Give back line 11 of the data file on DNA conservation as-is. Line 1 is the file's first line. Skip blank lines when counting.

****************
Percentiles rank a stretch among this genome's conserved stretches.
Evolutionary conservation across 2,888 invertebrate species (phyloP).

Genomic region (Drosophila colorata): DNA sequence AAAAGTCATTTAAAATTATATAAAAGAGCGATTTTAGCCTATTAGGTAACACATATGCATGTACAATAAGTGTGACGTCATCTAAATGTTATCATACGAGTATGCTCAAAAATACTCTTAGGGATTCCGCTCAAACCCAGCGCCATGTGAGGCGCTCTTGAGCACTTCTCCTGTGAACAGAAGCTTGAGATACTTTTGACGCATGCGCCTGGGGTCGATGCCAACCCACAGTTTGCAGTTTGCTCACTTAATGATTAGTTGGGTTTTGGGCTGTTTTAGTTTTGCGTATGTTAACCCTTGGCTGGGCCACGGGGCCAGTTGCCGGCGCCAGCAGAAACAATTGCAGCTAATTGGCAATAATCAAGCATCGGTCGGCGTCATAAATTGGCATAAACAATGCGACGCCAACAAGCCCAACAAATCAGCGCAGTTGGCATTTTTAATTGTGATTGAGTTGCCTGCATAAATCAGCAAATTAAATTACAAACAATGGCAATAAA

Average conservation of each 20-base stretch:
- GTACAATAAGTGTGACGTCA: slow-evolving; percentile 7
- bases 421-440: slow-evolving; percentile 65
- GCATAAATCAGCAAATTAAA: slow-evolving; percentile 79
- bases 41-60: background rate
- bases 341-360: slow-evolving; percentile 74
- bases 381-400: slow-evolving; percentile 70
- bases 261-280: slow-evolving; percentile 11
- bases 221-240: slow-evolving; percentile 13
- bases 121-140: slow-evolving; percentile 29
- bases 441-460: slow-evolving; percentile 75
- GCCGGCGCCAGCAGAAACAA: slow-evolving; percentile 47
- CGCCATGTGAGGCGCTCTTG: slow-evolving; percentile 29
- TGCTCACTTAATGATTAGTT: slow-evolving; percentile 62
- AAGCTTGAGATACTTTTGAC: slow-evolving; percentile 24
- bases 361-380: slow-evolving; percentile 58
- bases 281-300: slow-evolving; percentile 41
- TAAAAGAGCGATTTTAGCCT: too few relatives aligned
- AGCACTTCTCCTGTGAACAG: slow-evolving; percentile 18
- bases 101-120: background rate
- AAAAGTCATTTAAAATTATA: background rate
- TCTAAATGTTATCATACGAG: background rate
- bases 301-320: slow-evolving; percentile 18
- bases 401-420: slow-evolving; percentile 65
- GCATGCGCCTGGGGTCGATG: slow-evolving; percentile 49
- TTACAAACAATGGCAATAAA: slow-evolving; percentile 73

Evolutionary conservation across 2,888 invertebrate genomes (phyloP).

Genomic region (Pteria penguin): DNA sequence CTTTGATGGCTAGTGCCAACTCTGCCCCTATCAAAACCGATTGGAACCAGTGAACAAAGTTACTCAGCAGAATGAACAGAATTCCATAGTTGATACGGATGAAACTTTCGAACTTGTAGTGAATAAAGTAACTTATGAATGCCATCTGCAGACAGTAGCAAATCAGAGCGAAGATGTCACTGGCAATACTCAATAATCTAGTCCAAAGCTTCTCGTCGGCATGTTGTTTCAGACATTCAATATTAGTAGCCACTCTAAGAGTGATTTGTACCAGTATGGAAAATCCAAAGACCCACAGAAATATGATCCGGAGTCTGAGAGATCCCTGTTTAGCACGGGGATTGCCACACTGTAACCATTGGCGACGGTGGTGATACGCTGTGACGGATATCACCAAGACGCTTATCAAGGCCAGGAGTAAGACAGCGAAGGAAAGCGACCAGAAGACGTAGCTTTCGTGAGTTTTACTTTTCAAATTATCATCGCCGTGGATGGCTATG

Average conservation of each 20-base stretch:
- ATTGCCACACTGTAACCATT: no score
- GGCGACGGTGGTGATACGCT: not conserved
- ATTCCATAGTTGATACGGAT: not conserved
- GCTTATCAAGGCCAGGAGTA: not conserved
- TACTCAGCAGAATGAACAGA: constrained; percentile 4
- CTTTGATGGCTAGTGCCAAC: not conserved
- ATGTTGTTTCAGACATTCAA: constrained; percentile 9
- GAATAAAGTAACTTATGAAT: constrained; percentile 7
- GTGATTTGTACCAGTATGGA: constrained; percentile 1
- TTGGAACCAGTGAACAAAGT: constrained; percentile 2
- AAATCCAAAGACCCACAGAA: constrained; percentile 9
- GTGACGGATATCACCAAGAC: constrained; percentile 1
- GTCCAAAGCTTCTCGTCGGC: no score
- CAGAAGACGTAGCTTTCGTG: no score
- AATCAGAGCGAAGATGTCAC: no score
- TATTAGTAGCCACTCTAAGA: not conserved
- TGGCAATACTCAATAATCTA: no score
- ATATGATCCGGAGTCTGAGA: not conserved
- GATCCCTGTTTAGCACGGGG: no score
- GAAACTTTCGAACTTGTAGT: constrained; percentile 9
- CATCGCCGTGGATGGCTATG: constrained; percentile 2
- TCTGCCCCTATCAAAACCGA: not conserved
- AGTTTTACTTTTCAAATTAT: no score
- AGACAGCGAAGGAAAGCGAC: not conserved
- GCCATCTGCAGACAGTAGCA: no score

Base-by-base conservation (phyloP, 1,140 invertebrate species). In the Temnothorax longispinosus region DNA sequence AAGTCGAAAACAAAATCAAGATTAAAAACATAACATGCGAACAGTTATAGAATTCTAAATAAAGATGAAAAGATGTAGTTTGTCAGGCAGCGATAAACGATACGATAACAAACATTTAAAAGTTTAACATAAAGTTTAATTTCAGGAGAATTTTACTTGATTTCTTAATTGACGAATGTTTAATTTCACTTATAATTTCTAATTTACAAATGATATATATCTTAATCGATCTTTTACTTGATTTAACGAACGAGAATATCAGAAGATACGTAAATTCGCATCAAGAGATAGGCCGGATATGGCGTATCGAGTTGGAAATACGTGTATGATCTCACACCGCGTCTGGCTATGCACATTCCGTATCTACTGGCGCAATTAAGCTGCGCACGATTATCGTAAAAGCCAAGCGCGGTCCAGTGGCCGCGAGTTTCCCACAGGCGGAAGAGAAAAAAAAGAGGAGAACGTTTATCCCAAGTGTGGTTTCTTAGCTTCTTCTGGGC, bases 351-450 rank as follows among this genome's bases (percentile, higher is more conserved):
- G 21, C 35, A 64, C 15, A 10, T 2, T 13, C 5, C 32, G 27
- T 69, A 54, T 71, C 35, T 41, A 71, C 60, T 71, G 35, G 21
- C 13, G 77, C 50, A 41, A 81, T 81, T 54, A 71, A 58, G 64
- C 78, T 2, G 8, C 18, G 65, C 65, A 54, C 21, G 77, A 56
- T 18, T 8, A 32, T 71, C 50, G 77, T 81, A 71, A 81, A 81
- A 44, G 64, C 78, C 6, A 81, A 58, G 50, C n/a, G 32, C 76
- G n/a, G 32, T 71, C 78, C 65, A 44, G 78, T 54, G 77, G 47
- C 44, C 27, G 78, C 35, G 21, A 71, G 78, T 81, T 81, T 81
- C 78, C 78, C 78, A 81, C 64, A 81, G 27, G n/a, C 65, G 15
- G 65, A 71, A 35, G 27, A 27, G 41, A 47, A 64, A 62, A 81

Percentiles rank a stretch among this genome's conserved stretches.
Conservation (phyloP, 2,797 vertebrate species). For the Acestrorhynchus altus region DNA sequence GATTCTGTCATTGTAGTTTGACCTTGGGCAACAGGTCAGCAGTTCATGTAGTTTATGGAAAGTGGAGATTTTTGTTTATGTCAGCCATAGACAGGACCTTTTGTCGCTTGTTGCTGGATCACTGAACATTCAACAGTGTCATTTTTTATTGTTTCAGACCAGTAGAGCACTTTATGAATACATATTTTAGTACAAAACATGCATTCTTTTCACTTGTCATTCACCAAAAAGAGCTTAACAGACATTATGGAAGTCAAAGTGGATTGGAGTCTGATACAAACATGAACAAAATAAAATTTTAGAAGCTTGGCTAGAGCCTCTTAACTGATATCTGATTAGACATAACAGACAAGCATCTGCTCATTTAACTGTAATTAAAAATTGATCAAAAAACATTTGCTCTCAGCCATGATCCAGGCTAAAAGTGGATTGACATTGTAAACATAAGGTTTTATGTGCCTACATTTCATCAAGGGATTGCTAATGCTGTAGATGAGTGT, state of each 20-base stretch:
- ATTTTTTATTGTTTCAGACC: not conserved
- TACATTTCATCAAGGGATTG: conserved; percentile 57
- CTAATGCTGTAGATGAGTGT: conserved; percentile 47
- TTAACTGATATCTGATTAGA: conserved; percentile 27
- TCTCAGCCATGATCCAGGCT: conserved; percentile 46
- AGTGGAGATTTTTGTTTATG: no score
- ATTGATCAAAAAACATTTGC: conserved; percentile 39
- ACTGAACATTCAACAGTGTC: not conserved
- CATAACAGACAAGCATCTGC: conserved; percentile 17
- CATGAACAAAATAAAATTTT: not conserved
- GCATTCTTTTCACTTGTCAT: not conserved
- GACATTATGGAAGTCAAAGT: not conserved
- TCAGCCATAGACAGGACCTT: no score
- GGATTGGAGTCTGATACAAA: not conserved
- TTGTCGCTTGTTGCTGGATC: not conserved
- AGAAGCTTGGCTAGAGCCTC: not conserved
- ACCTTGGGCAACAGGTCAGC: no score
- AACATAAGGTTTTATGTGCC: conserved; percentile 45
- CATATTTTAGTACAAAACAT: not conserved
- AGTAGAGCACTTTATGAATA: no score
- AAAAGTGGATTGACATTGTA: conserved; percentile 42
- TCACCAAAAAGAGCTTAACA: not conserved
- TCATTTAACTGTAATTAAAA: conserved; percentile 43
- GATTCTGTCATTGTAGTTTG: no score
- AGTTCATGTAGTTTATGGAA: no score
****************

- bases 261-280: slow-evolving; percentile 11